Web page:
Las Vegas plan to lure Raiders with NFL stadium passes second major hurdle

FILE - In this April 28, 2016, file photo, Oakland Raiders owner Mark Davis, center, meets with Raiders fans after speaking at a meeting of the Southern Nevada Tourism Infrastructure Committee in Las Vegas. Nevada lawmakers convene Monday, Oct. 10, 2016, to consider raising taxes in the Las Vegas area to help fund a $1.9 billion football stadium, a $1.4 billion convention center expansion and more police officers to protect the additional tourists. (AP Photo/John Locher, File)

The Nevada Legislature has signed off on a plan that would use $750 million in public money to build an NFL stadium in Las Vegas, despite opposition to a project partly funded by billionaire casino mogul Sheldon Adelson. A cadre of lobbyists for the project worked hard to firm up enough of the shaky votes to meet the necessary two-thirds threshold and scraped by with the minimum amount of support Friday when lawmakers called for a quick vote without the customary speeches. Republican Gov. Brian Sandoval, who's been supportive of the project, is expected to sign the deal Monday in Las Vegas.

It's exciting. But this is really about jobs, and I think at the end of the day people saw this as a fantastic economic stimulus package.

Andy Abboud, chief lobbyist for casino mogul Adelson's Las Vegas Sands

The Nevada Senate gave final approval to some minor changes, after the Assembly voted 28-13 and the Senate voted 16-5 in favor of the bill. The measure would raise hotel taxes by up to 1.4 percentage points in the Las Vegas area to fund a convention center expansion and build a 65,000-seat domed stadium. Proponents say the plan to draw the Raiders from Oakland will bring 25,000 construction jobs and 14,000 permanent jobs to the Las Vegas area and help take the region's all-important tourism industry to the next level. Opponents complained that the deal gave money to a project backed by billionaire Adelson, who could afford to pay for the whole thing himself.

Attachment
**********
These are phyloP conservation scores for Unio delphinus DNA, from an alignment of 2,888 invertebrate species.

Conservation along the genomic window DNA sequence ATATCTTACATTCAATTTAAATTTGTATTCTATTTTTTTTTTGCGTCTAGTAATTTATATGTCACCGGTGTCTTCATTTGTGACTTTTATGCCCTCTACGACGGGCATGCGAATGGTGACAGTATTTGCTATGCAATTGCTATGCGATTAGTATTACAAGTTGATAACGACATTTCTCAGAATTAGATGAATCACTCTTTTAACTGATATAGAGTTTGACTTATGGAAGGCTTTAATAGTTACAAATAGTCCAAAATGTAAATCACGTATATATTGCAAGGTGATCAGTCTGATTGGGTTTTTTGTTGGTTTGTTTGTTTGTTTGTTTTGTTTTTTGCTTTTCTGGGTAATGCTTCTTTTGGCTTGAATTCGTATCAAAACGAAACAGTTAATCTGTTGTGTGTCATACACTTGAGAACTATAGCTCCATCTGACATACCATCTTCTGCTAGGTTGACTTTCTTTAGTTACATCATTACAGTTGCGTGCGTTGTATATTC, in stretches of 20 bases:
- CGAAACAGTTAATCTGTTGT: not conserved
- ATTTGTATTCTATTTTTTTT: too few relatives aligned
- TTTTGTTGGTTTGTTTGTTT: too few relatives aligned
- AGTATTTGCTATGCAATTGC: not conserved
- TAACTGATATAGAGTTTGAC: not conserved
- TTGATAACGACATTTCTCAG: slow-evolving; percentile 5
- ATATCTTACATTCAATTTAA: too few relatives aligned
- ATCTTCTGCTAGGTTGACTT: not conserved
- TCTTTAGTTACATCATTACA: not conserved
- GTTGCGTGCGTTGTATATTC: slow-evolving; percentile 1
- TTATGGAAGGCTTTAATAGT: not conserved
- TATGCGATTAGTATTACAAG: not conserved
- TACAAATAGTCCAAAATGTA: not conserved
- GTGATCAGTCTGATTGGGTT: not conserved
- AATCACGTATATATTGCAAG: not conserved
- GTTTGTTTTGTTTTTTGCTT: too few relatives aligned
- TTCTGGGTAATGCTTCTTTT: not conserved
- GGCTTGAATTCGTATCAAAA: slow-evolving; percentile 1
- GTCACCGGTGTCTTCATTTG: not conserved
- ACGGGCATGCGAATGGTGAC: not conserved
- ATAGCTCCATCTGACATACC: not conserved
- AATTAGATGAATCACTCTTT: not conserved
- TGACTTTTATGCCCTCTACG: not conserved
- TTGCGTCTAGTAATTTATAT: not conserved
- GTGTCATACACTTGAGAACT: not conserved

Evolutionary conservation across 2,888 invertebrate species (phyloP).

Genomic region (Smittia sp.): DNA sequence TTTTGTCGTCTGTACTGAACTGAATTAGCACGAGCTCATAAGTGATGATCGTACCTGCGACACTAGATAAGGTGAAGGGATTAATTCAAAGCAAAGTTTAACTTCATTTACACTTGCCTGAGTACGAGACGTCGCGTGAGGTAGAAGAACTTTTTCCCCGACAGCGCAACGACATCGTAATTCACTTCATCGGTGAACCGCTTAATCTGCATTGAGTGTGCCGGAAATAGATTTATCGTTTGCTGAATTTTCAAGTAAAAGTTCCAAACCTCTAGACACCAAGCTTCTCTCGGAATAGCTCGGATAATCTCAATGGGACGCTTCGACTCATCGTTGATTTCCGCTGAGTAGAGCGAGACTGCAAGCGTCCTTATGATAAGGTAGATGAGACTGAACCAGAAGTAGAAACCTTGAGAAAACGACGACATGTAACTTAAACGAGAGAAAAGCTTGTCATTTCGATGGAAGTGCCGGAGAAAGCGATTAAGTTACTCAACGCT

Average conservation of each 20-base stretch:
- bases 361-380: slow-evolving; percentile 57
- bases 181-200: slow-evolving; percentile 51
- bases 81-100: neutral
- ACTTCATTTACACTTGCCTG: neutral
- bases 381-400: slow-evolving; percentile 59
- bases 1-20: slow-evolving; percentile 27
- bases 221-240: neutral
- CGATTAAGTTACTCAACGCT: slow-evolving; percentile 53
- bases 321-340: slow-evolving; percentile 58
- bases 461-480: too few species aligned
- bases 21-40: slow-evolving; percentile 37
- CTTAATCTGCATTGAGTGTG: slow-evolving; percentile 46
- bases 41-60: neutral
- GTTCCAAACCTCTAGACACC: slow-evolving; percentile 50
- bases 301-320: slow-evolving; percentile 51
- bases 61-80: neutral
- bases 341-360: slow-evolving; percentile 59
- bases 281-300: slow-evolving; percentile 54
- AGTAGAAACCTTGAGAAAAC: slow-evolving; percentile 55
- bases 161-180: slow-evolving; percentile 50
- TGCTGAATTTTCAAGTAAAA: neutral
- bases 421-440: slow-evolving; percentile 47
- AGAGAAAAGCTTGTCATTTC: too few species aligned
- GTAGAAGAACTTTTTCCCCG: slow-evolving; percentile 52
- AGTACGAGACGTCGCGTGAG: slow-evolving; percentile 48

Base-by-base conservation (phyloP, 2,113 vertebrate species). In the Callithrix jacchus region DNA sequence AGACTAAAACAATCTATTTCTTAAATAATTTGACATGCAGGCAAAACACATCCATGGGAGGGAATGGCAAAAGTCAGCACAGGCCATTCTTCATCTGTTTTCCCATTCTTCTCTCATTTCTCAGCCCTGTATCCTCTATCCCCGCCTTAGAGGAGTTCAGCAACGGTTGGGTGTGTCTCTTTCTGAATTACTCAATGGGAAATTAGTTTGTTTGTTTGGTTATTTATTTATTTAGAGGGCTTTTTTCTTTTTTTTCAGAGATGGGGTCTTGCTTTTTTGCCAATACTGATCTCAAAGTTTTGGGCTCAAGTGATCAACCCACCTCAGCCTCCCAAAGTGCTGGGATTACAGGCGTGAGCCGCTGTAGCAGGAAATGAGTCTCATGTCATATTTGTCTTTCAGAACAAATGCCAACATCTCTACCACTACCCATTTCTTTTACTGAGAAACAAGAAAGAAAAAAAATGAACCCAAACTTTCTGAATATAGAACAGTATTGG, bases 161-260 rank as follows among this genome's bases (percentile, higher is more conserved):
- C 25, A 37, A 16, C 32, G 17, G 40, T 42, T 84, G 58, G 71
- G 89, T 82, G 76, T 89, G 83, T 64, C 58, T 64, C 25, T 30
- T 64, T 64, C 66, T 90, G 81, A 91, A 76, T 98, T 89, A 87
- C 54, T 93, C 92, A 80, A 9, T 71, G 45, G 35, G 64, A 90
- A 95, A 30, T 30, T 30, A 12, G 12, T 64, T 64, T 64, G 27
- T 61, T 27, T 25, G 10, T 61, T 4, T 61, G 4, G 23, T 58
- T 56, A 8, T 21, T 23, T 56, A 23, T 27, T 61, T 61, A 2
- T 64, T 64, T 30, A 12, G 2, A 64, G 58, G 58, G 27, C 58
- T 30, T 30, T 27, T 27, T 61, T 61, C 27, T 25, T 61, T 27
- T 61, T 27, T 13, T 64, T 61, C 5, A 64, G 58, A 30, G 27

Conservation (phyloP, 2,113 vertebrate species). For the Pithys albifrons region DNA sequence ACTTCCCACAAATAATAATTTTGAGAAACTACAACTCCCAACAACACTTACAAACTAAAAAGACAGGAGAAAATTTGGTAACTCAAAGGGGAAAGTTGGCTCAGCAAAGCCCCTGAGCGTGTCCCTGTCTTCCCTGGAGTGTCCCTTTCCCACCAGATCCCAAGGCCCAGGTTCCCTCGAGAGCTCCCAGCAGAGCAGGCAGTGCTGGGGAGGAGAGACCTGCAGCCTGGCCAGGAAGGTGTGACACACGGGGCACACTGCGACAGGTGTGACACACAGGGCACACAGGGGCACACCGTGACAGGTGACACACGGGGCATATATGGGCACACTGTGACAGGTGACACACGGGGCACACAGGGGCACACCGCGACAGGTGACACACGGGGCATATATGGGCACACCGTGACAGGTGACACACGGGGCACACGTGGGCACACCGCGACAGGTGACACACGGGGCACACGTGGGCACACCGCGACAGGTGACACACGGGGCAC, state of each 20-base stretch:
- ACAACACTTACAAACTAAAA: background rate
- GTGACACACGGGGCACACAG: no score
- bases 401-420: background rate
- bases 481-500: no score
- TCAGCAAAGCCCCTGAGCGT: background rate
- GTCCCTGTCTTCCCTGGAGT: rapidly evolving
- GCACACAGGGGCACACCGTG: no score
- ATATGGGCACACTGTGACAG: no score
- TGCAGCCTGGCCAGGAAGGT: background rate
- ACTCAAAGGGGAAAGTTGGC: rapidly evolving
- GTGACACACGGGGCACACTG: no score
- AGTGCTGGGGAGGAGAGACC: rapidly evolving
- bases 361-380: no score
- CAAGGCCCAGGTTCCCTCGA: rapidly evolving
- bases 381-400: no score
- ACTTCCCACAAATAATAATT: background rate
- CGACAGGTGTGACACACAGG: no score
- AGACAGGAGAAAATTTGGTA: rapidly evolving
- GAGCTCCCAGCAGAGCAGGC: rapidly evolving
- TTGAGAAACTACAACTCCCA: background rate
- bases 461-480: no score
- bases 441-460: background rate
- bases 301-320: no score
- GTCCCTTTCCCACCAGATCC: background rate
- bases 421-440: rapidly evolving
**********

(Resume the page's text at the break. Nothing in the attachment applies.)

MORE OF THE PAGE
I would like to thank Governor Sandoval, the Southern Nevada Tourism Infrastructure Committee, and the members of the Nevada Legislature on this historic day. All parties have worked extremely hard to develop and approve this tremendous stadium project that will serve as a proud new home for the entire Raider Nation.

Raiders owner Mark Davis
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Public funding

The public contribution will be larger in raw dollars than for any other NFL stadium, although the public's share of the costs - 39 percent - is smaller than for stadiums in cities of a similar size, such as Indianapolis, Cleveland and Cincinnati.



Outlandish expectations?

Proponents project 451,000 new visitors will come to Las Vegas as a result of the stadium, ushering in $620 million in economic impact. That's based on the stadium hosting 46 events, including 10 NFL games, 6 UNLV football games and a variety of concerts, sports and other events. Critics pointed out that some outside economists, including Stanford professor and sports economist Roger Noll, have panned the deal as a boondoggle based on outlandish financial expectations.

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